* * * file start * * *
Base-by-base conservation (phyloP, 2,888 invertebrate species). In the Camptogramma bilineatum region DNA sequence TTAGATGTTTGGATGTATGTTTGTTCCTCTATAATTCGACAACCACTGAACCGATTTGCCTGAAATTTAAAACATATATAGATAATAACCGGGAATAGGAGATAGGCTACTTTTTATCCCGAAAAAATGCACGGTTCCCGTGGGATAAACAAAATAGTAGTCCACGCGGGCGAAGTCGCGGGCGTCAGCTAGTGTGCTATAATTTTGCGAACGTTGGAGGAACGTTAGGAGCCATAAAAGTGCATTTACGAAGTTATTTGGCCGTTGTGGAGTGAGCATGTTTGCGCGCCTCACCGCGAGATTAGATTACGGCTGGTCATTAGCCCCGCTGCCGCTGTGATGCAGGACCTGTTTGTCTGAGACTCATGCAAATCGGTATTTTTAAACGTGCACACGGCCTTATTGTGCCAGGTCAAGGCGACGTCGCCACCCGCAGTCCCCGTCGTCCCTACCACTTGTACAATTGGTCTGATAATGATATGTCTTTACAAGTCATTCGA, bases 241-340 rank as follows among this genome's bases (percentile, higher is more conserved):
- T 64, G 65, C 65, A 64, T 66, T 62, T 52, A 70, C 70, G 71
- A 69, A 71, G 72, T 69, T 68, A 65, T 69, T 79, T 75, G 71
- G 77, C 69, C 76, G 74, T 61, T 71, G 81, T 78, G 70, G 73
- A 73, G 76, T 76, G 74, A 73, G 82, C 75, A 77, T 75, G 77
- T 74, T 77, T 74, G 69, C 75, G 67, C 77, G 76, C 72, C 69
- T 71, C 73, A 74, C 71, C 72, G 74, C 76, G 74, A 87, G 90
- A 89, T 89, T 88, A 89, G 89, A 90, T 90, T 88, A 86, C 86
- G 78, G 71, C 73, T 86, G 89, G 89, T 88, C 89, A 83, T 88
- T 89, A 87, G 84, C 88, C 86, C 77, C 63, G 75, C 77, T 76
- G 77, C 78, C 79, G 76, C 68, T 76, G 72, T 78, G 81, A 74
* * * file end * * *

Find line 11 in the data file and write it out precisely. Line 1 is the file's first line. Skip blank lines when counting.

- G 77, C 78, C 79, G 76, C 68, T 76, G 72, T 78, G 81, A 74